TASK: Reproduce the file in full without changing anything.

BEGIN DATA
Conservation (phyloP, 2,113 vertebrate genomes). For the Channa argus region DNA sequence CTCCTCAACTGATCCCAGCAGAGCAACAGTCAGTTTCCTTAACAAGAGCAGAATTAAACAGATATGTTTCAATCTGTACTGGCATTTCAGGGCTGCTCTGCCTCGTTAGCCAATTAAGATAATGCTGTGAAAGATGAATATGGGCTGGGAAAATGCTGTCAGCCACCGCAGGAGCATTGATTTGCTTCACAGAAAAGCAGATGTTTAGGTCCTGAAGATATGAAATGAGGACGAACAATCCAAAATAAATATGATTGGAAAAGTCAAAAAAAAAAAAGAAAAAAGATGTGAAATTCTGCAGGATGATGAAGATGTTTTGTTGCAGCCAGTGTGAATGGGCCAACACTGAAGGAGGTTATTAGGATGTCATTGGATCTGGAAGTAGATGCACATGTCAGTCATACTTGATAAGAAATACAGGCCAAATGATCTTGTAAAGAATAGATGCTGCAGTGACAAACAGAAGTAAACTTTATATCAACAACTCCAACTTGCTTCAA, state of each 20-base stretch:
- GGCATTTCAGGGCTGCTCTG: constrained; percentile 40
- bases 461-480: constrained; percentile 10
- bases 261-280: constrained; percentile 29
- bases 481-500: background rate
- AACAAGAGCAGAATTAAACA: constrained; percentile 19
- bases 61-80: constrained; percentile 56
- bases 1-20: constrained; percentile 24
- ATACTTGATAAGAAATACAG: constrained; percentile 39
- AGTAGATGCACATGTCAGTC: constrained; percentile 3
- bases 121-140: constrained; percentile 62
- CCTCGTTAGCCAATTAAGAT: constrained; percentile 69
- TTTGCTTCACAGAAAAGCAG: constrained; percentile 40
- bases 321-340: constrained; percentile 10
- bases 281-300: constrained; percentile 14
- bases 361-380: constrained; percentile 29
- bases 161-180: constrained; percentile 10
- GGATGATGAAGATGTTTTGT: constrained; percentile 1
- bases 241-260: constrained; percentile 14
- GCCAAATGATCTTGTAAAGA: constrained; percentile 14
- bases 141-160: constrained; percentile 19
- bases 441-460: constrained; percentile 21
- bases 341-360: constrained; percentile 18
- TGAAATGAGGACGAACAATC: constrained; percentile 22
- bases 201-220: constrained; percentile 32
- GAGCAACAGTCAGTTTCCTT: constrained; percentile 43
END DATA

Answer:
Conservation (phyloP, 2,113 vertebrate genomes). For the Channa argus region DNA sequence CTCCTCAACTGATCCCAGCAGAGCAACAGTCAGTTTCCTTAACAAGAGCAGAATTAAACAGATATGTTTCAATCTGTACTGGCATTTCAGGGCTGCTCTGCCTCGTTAGCCAATTAAGATAATGCTGTGAAAGATGAATATGGGCTGGGAAAATGCTGTCAGCCACCGCAGGAGCATTGATTTGCTTCACAGAAAAGCAGATGTTTAGGTCCTGAAGATATGAAATGAGGACGAACAATCCAAAATAAATATGATTGGAAAAGTCAAAAAAAAAAAAGAAAAAAGATGTGAAATTCTGCAGGATGATGAAGATGTTTTGTTGCAGCCAGTGTGAATGGGCCAACACTGAAGGAGGTTATTAGGATGTCATTGGATCTGGAAGTAGATGCACATGTCAGTCATACTTGATAAGAAATACAGGCCAAATGATCTTGTAAAGAATAGATGCTGCAGTGACAAACAGAAGTAAACTTTATATCAACAACTCCAACTTGCTTCAA, state of each 20-base stretch:
- GGCATTTCAGGGCTGCTCTG: constrained; percentile 40
- bases 461-480: constrained; percentile 10
- bases 261-280: constrained; percentile 29
- bases 481-500: background rate
- AACAAGAGCAGAATTAAACA: constrained; percentile 19
- bases 61-80: constrained; percentile 56
- bases 1-20: constrained; percentile 24
- ATACTTGATAAGAAATACAG: constrained; percentile 39
- AGTAGATGCACATGTCAGTC: constrained; percentile 3
- bases 121-140: constrained; percentile 62
- CCTCGTTAGCCAATTAAGAT: constrained; percentile 69
- TTTGCTTCACAGAAAAGCAG: constrained; percentile 40
- bases 321-340: constrained; percentile 10
- bases 281-300: constrained; percentile 14
- bases 361-380: constrained; percentile 29
- bases 161-180: constrained; percentile 10
- GGATGATGAAGATGTTTTGT: constrained; percentile 1
- bases 241-260: constrained; percentile 14
- GCCAAATGATCTTGTAAAGA: constrained; percentile 14
- bases 141-160: constrained; percentile 19
- bases 441-460: constrained; percentile 21
- bases 341-360: constrained; percentile 18
- TGAAATGAGGACGAACAATC: constrained; percentile 22
- bases 201-220: constrained; percentile 32
- GAGCAACAGTCAGTTTCCTT: constrained; percentile 43